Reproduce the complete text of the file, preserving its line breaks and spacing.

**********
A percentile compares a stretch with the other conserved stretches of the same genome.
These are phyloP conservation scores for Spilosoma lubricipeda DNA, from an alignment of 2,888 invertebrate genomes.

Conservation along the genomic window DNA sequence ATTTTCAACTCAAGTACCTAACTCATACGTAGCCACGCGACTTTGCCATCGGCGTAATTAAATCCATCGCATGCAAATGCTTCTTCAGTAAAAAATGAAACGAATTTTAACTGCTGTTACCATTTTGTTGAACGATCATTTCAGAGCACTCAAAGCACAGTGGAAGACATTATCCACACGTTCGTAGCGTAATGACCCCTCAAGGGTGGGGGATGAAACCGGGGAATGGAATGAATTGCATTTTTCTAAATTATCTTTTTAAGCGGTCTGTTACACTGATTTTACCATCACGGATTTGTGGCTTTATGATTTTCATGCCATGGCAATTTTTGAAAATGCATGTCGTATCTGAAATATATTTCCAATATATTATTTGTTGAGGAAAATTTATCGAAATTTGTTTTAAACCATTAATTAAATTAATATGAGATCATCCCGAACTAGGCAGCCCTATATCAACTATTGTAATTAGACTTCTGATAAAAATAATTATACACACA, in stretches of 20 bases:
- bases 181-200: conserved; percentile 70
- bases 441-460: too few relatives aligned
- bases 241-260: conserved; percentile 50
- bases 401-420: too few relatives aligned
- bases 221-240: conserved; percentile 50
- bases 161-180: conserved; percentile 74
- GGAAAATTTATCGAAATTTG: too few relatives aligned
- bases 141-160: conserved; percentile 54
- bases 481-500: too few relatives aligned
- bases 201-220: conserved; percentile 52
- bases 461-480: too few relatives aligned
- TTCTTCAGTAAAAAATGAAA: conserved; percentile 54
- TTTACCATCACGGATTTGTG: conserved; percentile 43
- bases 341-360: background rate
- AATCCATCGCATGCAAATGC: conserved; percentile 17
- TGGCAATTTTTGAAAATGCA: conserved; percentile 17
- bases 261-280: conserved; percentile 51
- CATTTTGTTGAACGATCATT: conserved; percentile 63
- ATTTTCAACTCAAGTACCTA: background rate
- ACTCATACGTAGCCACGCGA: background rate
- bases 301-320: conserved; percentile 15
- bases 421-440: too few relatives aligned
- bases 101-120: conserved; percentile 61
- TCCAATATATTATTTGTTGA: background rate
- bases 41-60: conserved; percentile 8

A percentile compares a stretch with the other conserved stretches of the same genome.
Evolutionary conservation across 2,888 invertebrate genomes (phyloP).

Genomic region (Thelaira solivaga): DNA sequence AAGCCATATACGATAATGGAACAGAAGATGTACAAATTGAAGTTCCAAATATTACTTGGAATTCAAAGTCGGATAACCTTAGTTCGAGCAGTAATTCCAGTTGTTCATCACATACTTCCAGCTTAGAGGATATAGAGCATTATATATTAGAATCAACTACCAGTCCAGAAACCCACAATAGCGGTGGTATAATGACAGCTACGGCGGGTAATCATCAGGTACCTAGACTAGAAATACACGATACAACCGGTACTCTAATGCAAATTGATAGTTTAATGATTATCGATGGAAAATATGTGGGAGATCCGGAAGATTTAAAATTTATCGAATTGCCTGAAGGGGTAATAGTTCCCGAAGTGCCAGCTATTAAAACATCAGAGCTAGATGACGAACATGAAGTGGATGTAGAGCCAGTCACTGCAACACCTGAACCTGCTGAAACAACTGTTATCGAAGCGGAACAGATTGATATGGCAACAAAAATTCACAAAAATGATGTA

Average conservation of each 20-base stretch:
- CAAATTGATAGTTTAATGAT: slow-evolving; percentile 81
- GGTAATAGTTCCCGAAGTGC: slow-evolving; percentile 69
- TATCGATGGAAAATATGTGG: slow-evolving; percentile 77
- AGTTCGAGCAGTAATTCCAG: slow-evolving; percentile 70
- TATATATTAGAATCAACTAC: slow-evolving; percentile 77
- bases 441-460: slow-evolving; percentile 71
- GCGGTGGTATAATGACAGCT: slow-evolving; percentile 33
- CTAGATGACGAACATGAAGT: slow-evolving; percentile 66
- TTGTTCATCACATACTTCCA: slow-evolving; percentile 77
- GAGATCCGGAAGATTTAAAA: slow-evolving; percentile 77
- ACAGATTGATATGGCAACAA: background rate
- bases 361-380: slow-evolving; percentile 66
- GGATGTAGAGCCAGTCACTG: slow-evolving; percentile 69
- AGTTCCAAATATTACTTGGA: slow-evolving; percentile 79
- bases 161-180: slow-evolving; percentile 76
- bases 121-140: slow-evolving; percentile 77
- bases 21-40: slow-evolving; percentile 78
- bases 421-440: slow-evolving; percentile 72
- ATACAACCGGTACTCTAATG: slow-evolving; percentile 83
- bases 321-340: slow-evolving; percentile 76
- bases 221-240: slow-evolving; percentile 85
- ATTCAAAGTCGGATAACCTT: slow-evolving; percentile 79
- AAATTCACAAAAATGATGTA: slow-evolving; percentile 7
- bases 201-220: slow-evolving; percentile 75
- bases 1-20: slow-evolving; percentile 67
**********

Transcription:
A percentile compares a stretch with the other conserved stretches of the same genome.
These are phyloP conservation scores for Spilosoma lubricipeda DNA, from an alignment of 2,888 invertebrate genomes.

Conservation along the genomic window DNA sequence ATTTTCAACTCAAGTACCTAACTCATACGTAGCCACGCGACTTTGCCATCGGCGTAATTAAATCCATCGCATGCAAATGCTTCTTCAGTAAAAAATGAAACGAATTTTAACTGCTGTTACCATTTTGTTGAACGATCATTTCAGAGCACTCAAAGCACAGTGGAAGACATTATCCACACGTTCGTAGCGTAATGACCCCTCAAGGGTGGGGGATGAAACCGGGGAATGGAATGAATTGCATTTTTCTAAATTATCTTTTTAAGCGGTCTGTTACACTGATTTTACCATCACGGATTTGTGGCTTTATGATTTTCATGCCATGGCAATTTTTGAAAATGCATGTCGTATCTGAAATATATTTCCAATATATTATTTGTTGAGGAAAATTTATCGAAATTTGTTTTAAACCATTAATTAAATTAATATGAGATCATCCCGAACTAGGCAGCCCTATATCAACTATTGTAATTAGACTTCTGATAAAAATAATTATACACACA, in stretches of 20 bases:
- bases 181-200: conserved; percentile 70
- bases 441-460: too few relatives aligned
- bases 241-260: conserved; percentile 50
- bases 401-420: too few relatives aligned
- bases 221-240: conserved; percentile 50
- bases 161-180: conserved; percentile 74
- GGAAAATTTATCGAAATTTG: too few relatives aligned
- bases 141-160: conserved; percentile 54
- bases 481-500: too few relatives aligned
- bases 201-220: conserved; percentile 52
- bases 461-480: too few relatives aligned
- TTCTTCAGTAAAAAATGAAA: conserved; percentile 54
- TTTACCATCACGGATTTGTG: conserved; percentile 43
- bases 341-360: background rate
- AATCCATCGCATGCAAATGC: conserved; percentile 17
- TGGCAATTTTTGAAAATGCA: conserved; percentile 17
- bases 261-280: conserved; percentile 51
- CATTTTGTTGAACGATCATT: conserved; percentile 63
- ATTTTCAACTCAAGTACCTA: background rate
- ACTCATACGTAGCCACGCGA: background rate
- bases 301-320: conserved; percentile 15
- bases 421-440: too few relatives aligned
- bases 101-120: conserved; percentile 61
- TCCAATATATTATTTGTTGA: background rate
- bases 41-60: conserved; percentile 8

A percentile compares a stretch with the other conserved stretches of the same genome.
Evolutionary conservation across 2,888 invertebrate genomes (phyloP).

Genomic region (Thelaira solivaga): DNA sequence AAGCCATATACGATAATGGAACAGAAGATGTACAAATTGAAGTTCCAAATATTACTTGGAATTCAAAGTCGGATAACCTTAGTTCGAGCAGTAATTCCAGTTGTTCATCACATACTTCCAGCTTAGAGGATATAGAGCATTATATATTAGAATCAACTACCAGTCCAGAAACCCACAATAGCGGTGGTATAATGACAGCTACGGCGGGTAATCATCAGGTACCTAGACTAGAAATACACGATACAACCGGTACTCTAATGCAAATTGATAGTTTAATGATTATCGATGGAAAATATGTGGGAGATCCGGAAGATTTAAAATTTATCGAATTGCCTGAAGGGGTAATAGTTCCCGAAGTGCCAGCTATTAAAACATCAGAGCTAGATGACGAACATGAAGTGGATGTAGAGCCAGTCACTGCAACACCTGAACCTGCTGAAACAACTGTTATCGAAGCGGAACAGATTGATATGGCAACAAAAATTCACAAAAATGATGTA

Average conservation of each 20-base stretch:
- CAAATTGATAGTTTAATGAT: slow-evolving; percentile 81
- GGTAATAGTTCCCGAAGTGC: slow-evolving; percentile 69
- TATCGATGGAAAATATGTGG: slow-evolving; percentile 77
- AGTTCGAGCAGTAATTCCAG: slow-evolving; percentile 70
- TATATATTAGAATCAACTAC: slow-evolving; percentile 77
- bases 441-460: slow-evolving; percentile 71
- GCGGTGGTATAATGACAGCT: slow-evolving; percentile 33
- CTAGATGACGAACATGAAGT: slow-evolving; percentile 66
- TTGTTCATCACATACTTCCA: slow-evolving; percentile 77
- GAGATCCGGAAGATTTAAAA: slow-evolving; percentile 77
- ACAGATTGATATGGCAACAA: background rate
- bases 361-380: slow-evolving; percentile 66
- GGATGTAGAGCCAGTCACTG: slow-evolving; percentile 69
- AGTTCCAAATATTACTTGGA: slow-evolving; percentile 79
- bases 161-180: slow-evolving; percentile 76
- bases 121-140: slow-evolving; percentile 77
- bases 21-40: slow-evolving; percentile 78
- bases 421-440: slow-evolving; percentile 72
- ATACAACCGGTACTCTAATG: slow-evolving; percentile 83
- bases 321-340: slow-evolving; percentile 76
- bases 221-240: slow-evolving; percentile 85
- ATTCAAAGTCGGATAACCTT: slow-evolving; percentile 79
- AAATTCACAAAAATGATGTA: slow-evolving; percentile 7
- bases 201-220: slow-evolving; percentile 75
- bases 1-20: slow-evolving; percentile 67